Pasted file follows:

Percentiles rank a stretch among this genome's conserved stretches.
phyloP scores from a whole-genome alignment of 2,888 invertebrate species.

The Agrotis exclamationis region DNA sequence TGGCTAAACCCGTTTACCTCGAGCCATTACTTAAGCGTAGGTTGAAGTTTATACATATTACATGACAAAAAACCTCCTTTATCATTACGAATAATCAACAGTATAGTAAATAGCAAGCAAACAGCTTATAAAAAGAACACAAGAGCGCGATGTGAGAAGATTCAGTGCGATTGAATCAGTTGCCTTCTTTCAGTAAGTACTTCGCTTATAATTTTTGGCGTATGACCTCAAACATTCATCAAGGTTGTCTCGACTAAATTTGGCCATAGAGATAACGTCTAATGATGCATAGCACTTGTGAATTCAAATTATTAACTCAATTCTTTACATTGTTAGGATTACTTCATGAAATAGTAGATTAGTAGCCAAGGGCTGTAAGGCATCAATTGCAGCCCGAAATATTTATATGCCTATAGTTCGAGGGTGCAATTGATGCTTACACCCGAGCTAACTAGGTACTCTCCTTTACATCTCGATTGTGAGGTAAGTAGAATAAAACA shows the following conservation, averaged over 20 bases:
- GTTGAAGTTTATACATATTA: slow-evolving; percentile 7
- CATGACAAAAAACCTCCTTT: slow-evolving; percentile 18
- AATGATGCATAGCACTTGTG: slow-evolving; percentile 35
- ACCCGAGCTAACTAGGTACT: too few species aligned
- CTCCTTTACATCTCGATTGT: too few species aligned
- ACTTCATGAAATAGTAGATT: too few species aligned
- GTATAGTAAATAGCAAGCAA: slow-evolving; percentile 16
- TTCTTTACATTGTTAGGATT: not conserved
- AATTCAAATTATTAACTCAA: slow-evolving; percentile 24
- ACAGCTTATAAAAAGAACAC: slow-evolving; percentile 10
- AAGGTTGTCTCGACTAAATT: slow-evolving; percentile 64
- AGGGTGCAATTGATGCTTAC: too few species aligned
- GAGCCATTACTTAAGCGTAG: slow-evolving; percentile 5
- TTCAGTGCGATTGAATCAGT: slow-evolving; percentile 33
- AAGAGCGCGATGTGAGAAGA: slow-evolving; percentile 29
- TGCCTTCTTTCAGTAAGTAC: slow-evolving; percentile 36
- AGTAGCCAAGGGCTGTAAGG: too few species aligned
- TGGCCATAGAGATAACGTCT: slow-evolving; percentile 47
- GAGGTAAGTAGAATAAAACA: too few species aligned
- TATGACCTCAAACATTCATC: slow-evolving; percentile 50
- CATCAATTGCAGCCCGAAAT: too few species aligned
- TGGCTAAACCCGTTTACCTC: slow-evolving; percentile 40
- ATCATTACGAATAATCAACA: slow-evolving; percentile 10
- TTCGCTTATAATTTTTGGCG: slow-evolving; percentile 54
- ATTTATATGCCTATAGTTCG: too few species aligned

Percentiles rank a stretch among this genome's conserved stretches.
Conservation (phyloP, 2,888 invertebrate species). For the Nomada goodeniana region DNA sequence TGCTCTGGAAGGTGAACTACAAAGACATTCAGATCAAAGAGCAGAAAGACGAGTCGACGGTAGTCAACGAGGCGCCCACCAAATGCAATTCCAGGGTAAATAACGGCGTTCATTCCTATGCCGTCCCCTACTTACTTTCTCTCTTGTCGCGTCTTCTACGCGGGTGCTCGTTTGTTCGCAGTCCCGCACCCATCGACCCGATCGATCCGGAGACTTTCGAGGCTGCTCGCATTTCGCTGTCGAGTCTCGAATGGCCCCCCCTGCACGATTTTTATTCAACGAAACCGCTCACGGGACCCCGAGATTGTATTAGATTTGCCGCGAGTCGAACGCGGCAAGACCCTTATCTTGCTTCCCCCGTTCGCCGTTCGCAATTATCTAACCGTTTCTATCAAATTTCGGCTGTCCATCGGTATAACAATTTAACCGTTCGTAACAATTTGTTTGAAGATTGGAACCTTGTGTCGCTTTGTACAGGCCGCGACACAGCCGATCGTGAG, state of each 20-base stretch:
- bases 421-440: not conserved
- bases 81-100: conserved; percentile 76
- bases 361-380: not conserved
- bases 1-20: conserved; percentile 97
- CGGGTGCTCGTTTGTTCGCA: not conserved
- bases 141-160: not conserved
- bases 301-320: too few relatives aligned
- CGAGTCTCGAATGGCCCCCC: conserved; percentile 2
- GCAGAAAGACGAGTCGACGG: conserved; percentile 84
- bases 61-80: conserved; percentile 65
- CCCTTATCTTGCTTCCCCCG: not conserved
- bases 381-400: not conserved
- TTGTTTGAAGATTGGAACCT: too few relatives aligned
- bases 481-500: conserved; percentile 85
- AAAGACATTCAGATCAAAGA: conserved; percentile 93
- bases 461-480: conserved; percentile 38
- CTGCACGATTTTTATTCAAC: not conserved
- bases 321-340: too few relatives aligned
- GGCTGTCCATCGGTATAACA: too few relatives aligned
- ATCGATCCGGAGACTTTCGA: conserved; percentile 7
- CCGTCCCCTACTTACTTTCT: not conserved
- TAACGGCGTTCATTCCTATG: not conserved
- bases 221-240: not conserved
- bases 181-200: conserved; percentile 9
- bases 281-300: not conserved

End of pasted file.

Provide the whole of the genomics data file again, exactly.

Percentiles rank a stretch among this genome's conserved stretches.
phyloP scores from a whole-genome alignment of 2,888 invertebrate species.

The Agrotis exclamationis region DNA sequence TGGCTAAACCCGTTTACCTCGAGCCATTACTTAAGCGTAGGTTGAAGTTTATACATATTACATGACAAAAAACCTCCTTTATCATTACGAATAATCAACAGTATAGTAAATAGCAAGCAAACAGCTTATAAAAAGAACACAAGAGCGCGATGTGAGAAGATTCAGTGCGATTGAATCAGTTGCCTTCTTTCAGTAAGTACTTCGCTTATAATTTTTGGCGTATGACCTCAAACATTCATCAAGGTTGTCTCGACTAAATTTGGCCATAGAGATAACGTCTAATGATGCATAGCACTTGTGAATTCAAATTATTAACTCAATTCTTTACATTGTTAGGATTACTTCATGAAATAGTAGATTAGTAGCCAAGGGCTGTAAGGCATCAATTGCAGCCCGAAATATTTATATGCCTATAGTTCGAGGGTGCAATTGATGCTTACACCCGAGCTAACTAGGTACTCTCCTTTACATCTCGATTGTGAGGTAAGTAGAATAAAACA shows the following conservation, averaged over 20 bases:
- GTTGAAGTTTATACATATTA: slow-evolving; percentile 7
- CATGACAAAAAACCTCCTTT: slow-evolving; percentile 18
- AATGATGCATAGCACTTGTG: slow-evolving; percentile 35
- ACCCGAGCTAACTAGGTACT: too few species aligned
- CTCCTTTACATCTCGATTGT: too few species aligned
- ACTTCATGAAATAGTAGATT: too few species aligned
- GTATAGTAAATAGCAAGCAA: slow-evolving; percentile 16
- TTCTTTACATTGTTAGGATT: not conserved
- AATTCAAATTATTAACTCAA: slow-evolving; percentile 24
- ACAGCTTATAAAAAGAACAC: slow-evolving; percentile 10
- AAGGTTGTCTCGACTAAATT: slow-evolving; percentile 64
- AGGGTGCAATTGATGCTTAC: too few species aligned
- GAGCCATTACTTAAGCGTAG: slow-evolving; percentile 5
- TTCAGTGCGATTGAATCAGT: slow-evolving; percentile 33
- AAGAGCGCGATGTGAGAAGA: slow-evolving; percentile 29
- TGCCTTCTTTCAGTAAGTAC: slow-evolving; percentile 36
- AGTAGCCAAGGGCTGTAAGG: too few species aligned
- TGGCCATAGAGATAACGTCT: slow-evolving; percentile 47
- GAGGTAAGTAGAATAAAACA: too few species aligned
- TATGACCTCAAACATTCATC: slow-evolving; percentile 50
- CATCAATTGCAGCCCGAAAT: too few species aligned
- TGGCTAAACCCGTTTACCTC: slow-evolving; percentile 40
- ATCATTACGAATAATCAACA: slow-evolving; percentile 10
- TTCGCTTATAATTTTTGGCG: slow-evolving; percentile 54
- ATTTATATGCCTATAGTTCG: too few species aligned

Percentiles rank a stretch among this genome's conserved stretches.
Conservation (phyloP, 2,888 invertebrate species). For the Nomada goodeniana region DNA sequence TGCTCTGGAAGGTGAACTACAAAGACATTCAGATCAAAGAGCAGAAAGACGAGTCGACGGTAGTCAACGAGGCGCCCACCAAATGCAATTCCAGGGTAAATAACGGCGTTCATTCCTATGCCGTCCCCTACTTACTTTCTCTCTTGTCGCGTCTTCTACGCGGGTGCTCGTTTGTTCGCAGTCCCGCACCCATCGACCCGATCGATCCGGAGACTTTCGAGGCTGCTCGCATTTCGCTGTCGAGTCTCGAATGGCCCCCCCTGCACGATTTTTATTCAACGAAACCGCTCACGGGACCCCGAGATTGTATTAGATTTGCCGCGAGTCGAACGCGGCAAGACCCTTATCTTGCTTCCCCCGTTCGCCGTTCGCAATTATCTAACCGTTTCTATCAAATTTCGGCTGTCCATCGGTATAACAATTTAACCGTTCGTAACAATTTGTTTGAAGATTGGAACCTTGTGTCGCTTTGTACAGGCCGCGACACAGCCGATCGTGAG, state of each 20-base stretch:
- bases 421-440: not conserved
- bases 81-100: conserved; percentile 76
- bases 361-380: not conserved
- bases 1-20: conserved; percentile 97
- CGGGTGCTCGTTTGTTCGCA: not conserved
- bases 141-160: not conserved
- bases 301-320: too few relatives aligned
- CGAGTCTCGAATGGCCCCCC: conserved; percentile 2
- GCAGAAAGACGAGTCGACGG: conserved; percentile 84
- bases 61-80: conserved; percentile 65
- CCCTTATCTTGCTTCCCCCG: not conserved
- bases 381-400: not conserved
- TTGTTTGAAGATTGGAACCT: too few relatives aligned
- bases 481-500: conserved; percentile 85
- AAAGACATTCAGATCAAAGA: conserved; percentile 93
- bases 461-480: conserved; percentile 38
- CTGCACGATTTTTATTCAAC: not conserved
- bases 321-340: too few relatives aligned
- GGCTGTCCATCGGTATAACA: too few relatives aligned
- ATCGATCCGGAGACTTTCGA: conserved; percentile 7
- CCGTCCCCTACTTACTTTCT: not conserved
- TAACGGCGTTCATTCCTATG: not conserved
- bases 221-240: not conserved
- bases 181-200: conserved; percentile 9
- bases 281-300: not conserved